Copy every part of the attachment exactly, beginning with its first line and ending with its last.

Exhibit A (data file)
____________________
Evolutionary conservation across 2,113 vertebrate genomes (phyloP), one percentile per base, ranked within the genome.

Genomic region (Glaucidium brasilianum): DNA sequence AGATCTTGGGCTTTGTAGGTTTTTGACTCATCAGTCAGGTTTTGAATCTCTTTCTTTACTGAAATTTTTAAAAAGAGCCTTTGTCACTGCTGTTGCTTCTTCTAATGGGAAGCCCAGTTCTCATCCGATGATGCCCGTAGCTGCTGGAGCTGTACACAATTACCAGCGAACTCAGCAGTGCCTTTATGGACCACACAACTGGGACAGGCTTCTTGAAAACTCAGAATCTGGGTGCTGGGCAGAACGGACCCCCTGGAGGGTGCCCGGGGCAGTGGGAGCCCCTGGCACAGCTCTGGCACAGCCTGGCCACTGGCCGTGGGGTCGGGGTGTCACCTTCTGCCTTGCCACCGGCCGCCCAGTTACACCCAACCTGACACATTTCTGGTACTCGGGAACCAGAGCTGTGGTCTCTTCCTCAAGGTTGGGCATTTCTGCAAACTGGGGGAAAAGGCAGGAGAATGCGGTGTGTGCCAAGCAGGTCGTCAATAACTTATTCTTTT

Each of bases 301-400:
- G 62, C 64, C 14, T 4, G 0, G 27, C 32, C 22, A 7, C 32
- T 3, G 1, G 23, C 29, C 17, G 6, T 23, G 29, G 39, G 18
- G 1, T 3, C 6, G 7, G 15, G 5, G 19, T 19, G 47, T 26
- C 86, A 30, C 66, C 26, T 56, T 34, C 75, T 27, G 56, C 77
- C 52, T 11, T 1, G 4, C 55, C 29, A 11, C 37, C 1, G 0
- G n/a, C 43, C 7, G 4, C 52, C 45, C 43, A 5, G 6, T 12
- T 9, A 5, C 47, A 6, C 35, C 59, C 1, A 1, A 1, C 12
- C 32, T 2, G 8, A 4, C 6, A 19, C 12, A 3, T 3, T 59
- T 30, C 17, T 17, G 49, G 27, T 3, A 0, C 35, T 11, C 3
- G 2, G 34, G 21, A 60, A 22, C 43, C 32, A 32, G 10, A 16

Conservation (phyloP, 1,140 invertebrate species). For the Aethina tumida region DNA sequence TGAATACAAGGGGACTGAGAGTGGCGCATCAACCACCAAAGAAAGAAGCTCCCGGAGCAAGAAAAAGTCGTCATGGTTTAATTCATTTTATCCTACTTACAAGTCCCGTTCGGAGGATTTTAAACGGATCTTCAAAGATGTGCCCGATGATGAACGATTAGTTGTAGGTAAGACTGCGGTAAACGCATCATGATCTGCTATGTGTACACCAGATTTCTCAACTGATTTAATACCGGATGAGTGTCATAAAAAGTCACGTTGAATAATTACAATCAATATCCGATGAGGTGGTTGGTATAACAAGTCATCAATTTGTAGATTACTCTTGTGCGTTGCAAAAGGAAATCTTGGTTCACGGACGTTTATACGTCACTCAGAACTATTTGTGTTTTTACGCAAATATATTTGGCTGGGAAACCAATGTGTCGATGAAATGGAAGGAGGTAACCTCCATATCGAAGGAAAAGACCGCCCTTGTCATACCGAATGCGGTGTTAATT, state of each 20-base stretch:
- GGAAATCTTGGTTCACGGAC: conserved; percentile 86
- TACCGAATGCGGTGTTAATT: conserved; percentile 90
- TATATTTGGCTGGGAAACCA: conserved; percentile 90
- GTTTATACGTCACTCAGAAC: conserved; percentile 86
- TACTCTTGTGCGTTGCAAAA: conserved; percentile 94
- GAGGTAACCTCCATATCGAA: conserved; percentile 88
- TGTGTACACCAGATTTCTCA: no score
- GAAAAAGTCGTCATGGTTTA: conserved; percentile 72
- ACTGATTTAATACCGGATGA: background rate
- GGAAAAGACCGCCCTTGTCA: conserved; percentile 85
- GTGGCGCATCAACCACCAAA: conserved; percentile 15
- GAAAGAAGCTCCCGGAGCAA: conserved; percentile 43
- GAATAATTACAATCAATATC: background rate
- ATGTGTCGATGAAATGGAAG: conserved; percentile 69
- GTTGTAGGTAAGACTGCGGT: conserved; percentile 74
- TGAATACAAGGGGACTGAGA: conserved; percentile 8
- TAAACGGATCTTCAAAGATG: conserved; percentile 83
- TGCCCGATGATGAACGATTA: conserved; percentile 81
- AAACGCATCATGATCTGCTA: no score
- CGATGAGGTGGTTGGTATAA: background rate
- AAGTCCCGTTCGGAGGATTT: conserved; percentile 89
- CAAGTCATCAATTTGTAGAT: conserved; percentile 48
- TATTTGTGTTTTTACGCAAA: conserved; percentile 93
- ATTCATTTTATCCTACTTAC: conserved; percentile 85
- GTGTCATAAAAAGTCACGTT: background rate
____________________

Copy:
Evolutionary conservation across 2,113 vertebrate genomes (phyloP), one percentile per base, ranked within the genome.

Genomic region (Glaucidium brasilianum): DNA sequence AGATCTTGGGCTTTGTAGGTTTTTGACTCATCAGTCAGGTTTTGAATCTCTTTCTTTACTGAAATTTTTAAAAAGAGCCTTTGTCACTGCTGTTGCTTCTTCTAATGGGAAGCCCAGTTCTCATCCGATGATGCCCGTAGCTGCTGGAGCTGTACACAATTACCAGCGAACTCAGCAGTGCCTTTATGGACCACACAACTGGGACAGGCTTCTTGAAAACTCAGAATCTGGGTGCTGGGCAGAACGGACCCCCTGGAGGGTGCCCGGGGCAGTGGGAGCCCCTGGCACAGCTCTGGCACAGCCTGGCCACTGGCCGTGGGGTCGGGGTGTCACCTTCTGCCTTGCCACCGGCCGCCCAGTTACACCCAACCTGACACATTTCTGGTACTCGGGAACCAGAGCTGTGGTCTCTTCCTCAAGGTTGGGCATTTCTGCAAACTGGGGGAAAAGGCAGGAGAATGCGGTGTGTGCCAAGCAGGTCGTCAATAACTTATTCTTTT

Each of bases 301-400:
- G 62, C 64, C 14, T 4, G 0, G 27, C 32, C 22, A 7, C 32
- T 3, G 1, G 23, C 29, C 17, G 6, T 23, G 29, G 39, G 18
- G 1, T 3, C 6, G 7, G 15, G 5, G 19, T 19, G 47, T 26
- C 86, A 30, C 66, C 26, T 56, T 34, C 75, T 27, G 56, C 77
- C 52, T 11, T 1, G 4, C 55, C 29, A 11, C 37, C 1, G 0
- G n/a, C 43, C 7, G 4, C 52, C 45, C 43, A 5, G 6, T 12
- T 9, A 5, C 47, A 6, C 35, C 59, C 1, A 1, A 1, C 12
- C 32, T 2, G 8, A 4, C 6, A 19, C 12, A 3, T 3, T 59
- T 30, C 17, T 17, G 49, G 27, T 3, A 0, C 35, T 11, C 3
- G 2, G 34, G 21, A 60, A 22, C 43, C 32, A 32, G 10, A 16

Conservation (phyloP, 1,140 invertebrate species). For the Aethina tumida region DNA sequence TGAATACAAGGGGACTGAGAGTGGCGCATCAACCACCAAAGAAAGAAGCTCCCGGAGCAAGAAAAAGTCGTCATGGTTTAATTCATTTTATCCTACTTACAAGTCCCGTTCGGAGGATTTTAAACGGATCTTCAAAGATGTGCCCGATGATGAACGATTAGTTGTAGGTAAGACTGCGGTAAACGCATCATGATCTGCTATGTGTACACCAGATTTCTCAACTGATTTAATACCGGATGAGTGTCATAAAAAGTCACGTTGAATAATTACAATCAATATCCGATGAGGTGGTTGGTATAACAAGTCATCAATTTGTAGATTACTCTTGTGCGTTGCAAAAGGAAATCTTGGTTCACGGACGTTTATACGTCACTCAGAACTATTTGTGTTTTTACGCAAATATATTTGGCTGGGAAACCAATGTGTCGATGAAATGGAAGGAGGTAACCTCCATATCGAAGGAAAAGACCGCCCTTGTCATACCGAATGCGGTGTTAATT, state of each 20-base stretch:
- GGAAATCTTGGTTCACGGAC: conserved; percentile 86
- TACCGAATGCGGTGTTAATT: conserved; percentile 90
- TATATTTGGCTGGGAAACCA: conserved; percentile 90
- GTTTATACGTCACTCAGAAC: conserved; percentile 86
- TACTCTTGTGCGTTGCAAAA: conserved; percentile 94
- GAGGTAACCTCCATATCGAA: conserved; percentile 88
- TGTGTACACCAGATTTCTCA: no score
- GAAAAAGTCGTCATGGTTTA: conserved; percentile 72
- ACTGATTTAATACCGGATGA: background rate
- GGAAAAGACCGCCCTTGTCA: conserved; percentile 85
- GTGGCGCATCAACCACCAAA: conserved; percentile 15
- GAAAGAAGCTCCCGGAGCAA: conserved; percentile 43
- GAATAATTACAATCAATATC: background rate
- ATGTGTCGATGAAATGGAAG: conserved; percentile 69
- GTTGTAGGTAAGACTGCGGT: conserved; percentile 74
- TGAATACAAGGGGACTGAGA: conserved; percentile 8
- TAAACGGATCTTCAAAGATG: conserved; percentile 83
- TGCCCGATGATGAACGATTA: conserved; percentile 81
- AAACGCATCATGATCTGCTA: no score
- CGATGAGGTGGTTGGTATAA: background rate
- AAGTCCCGTTCGGAGGATTT: conserved; percentile 89
- CAAGTCATCAATTTGTAGAT: conserved; percentile 48
- TATTTGTGTTTTTACGCAAA: conserved; percentile 93
- ATTCATTTTATCCTACTTAC: conserved; percentile 85
- GTGTCATAAAAAGTCACGTT: background rate